It’s the question everyone seems to be asking: how does Google choose the reviews that are displayed prominently on Google Places and Google Maps? For example, when searching for “San Diego Restaurants” on Google Places, each Place on page 1 is displayed with a single review as a summary of the business:
So how does Google select that review? Well, we don’t know exactly, but we have some ideas about the factors that Google is looking to. According to a patent filed on November 2, 2010, Google’s latest review system is looking at the reputations of the reviewers as a means of sorting reviews and selecting the ones that will be displayed prominently. In addition, Google has come up with a way of rating the individual reviews, so the rated value of each review is also a factor. Bill Slawski, over at www.seobythesea.com, summarizes the patent with these interesting observations:
- “Some Reviewers or Raters can have negative reputations, and their reviews and ratings may not count in the final scores for the things, organizations, people, and other raters or reviewers being scored.
- When reviewers provide only negative reviews or ratings, their contributions may not count.
- In addition to creating a reputation score for reviewers and raters, this system includes reputation scores for reviews themselves.
- This system attempts to anticipate the possibility of people attempting to manipulate it. For instance, if someone’s reviews are highly rated, it’s possible that their reputation score would increase. But, the reputation score for that reviewer depends upon the reputation scores for the people rating his or her review. If their reputation scores aren’t very good, then their positive ratings won’t have much of an impact. Likewise, someone receiving poor ratings for their reviews wouldn’t have their reputation score being affected tremendously if those raters had low reputations.” (http://www.seobythesea.com/?p=4550)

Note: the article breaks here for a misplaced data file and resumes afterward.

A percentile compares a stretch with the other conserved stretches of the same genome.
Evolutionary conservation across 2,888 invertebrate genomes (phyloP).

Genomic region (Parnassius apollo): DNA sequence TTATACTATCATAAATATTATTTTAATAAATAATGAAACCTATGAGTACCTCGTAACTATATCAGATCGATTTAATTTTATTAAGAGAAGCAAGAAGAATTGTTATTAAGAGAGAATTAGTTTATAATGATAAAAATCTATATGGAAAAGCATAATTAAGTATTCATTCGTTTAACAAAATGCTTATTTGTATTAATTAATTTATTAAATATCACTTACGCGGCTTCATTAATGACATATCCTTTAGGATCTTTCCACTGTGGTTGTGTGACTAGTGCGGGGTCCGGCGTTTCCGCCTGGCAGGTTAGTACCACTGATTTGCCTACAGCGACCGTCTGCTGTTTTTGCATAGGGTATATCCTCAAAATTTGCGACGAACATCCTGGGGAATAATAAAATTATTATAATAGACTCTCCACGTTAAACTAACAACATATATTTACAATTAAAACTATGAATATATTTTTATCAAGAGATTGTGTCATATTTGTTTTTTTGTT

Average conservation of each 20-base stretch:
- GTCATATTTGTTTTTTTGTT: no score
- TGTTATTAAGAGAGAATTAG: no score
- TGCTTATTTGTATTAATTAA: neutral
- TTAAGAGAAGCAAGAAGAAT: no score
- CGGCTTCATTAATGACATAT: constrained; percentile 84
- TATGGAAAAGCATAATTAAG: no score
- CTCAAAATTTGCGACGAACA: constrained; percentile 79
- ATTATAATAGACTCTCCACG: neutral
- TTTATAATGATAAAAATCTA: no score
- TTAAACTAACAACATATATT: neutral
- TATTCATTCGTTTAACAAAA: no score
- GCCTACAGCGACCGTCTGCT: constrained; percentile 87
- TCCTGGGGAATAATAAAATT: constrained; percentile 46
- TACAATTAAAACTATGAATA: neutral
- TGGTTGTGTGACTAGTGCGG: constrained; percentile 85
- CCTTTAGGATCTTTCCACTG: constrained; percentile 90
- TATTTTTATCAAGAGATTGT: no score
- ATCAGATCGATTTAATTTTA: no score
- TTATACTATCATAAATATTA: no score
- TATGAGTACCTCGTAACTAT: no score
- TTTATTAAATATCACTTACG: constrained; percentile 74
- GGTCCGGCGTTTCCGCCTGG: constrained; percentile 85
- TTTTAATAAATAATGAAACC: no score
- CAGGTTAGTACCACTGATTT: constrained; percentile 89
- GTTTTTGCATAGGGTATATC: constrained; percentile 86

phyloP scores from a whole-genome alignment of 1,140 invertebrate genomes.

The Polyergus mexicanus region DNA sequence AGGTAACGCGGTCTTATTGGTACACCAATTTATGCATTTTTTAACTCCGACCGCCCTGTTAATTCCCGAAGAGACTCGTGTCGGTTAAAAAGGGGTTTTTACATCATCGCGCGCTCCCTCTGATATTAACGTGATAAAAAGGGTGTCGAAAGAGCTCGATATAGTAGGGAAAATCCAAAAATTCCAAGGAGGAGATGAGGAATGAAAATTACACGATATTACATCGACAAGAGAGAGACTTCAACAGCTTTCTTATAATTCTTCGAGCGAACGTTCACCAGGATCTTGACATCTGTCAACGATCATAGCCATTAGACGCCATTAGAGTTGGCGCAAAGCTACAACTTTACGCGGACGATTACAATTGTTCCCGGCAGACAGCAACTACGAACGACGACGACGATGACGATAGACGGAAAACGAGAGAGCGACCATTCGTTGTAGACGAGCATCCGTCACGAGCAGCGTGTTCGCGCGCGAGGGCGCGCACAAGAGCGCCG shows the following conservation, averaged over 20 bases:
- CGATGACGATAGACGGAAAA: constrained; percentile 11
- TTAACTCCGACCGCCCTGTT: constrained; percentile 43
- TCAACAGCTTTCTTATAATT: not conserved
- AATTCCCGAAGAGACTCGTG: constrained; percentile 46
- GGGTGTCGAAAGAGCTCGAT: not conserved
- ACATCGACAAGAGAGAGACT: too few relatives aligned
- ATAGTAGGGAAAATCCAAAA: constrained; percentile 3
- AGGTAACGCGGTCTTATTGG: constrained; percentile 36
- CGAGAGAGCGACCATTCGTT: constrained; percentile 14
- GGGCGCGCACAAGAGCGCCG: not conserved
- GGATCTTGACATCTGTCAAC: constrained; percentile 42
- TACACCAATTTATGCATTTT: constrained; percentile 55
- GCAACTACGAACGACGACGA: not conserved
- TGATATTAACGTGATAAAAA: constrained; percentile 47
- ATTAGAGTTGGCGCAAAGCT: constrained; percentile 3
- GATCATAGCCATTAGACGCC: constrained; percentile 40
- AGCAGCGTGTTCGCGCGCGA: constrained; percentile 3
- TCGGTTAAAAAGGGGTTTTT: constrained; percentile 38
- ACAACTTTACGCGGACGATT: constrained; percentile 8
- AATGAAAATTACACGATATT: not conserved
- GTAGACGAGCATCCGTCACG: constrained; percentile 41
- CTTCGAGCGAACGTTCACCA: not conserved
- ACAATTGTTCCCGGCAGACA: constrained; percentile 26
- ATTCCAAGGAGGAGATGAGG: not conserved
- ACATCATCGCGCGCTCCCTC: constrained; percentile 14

All of this means that Google definitely looks at two things when selecting the review that is displayed prominently on Google Places: (1) the reputation score of the reviewer, & (2) the reputation score of the review itself. One of our interns here at chatmeter has a theory that Google also looks to the average review 5 star rating and selects the review displayed a prominent review that correlates to the average review score. In other words, if your business has a lot of bad reviews and a 2 out of 5 star rating, the review displayed on a Google Places search page would be negative. On the other hand, if you mostly have positive reviews and a 5 out of 5 star rating, your review will be positive. This is so basic that it seems like a no brainer, but maybe there is a more mathematical approach of coming to the same conclusion. By a more mathematical approach, I mean something Google calls “Aspect-based sentiment summarization.” You can read Google’s White Paper on the subject for more information. To summarize what the Google paper explains much more scientifically, Google uses complex equations that attempt to summarize the sentiment of all listed reviews. Google does this by assigning positive, negative, and neutral values to specific words in specific markets. For example, the word “small” in the hand-held electronics market would be assigned a positive value because people want thin laptops and sleek phones, but in the restaurant market “small” would be assigned a negative value for obvious reasons. This means that Google is utilizing a very complex system that assigns positive or negative values to specific words based on market research. Presumably, Google then uses this data to split the reviews and select a key sentence or phrase that captures the overall sentiment of the average reviews and displays that sentence or phrase prominently on Google Places. So in summary, there are four possible factors that Google may be looking to when it selects the reviews displayed on its Google Places and Google Maps search results page: (1) the reputation of the reviewer, (2) the reputation of the review, (3) the reputation/rating of the business, (4) Google’s sentiment summarization formula that prioritizes specific words and/or positive or negative messages depending on the average of all reviews listed. Well, that’s all for now folks, let us know what you think about all this.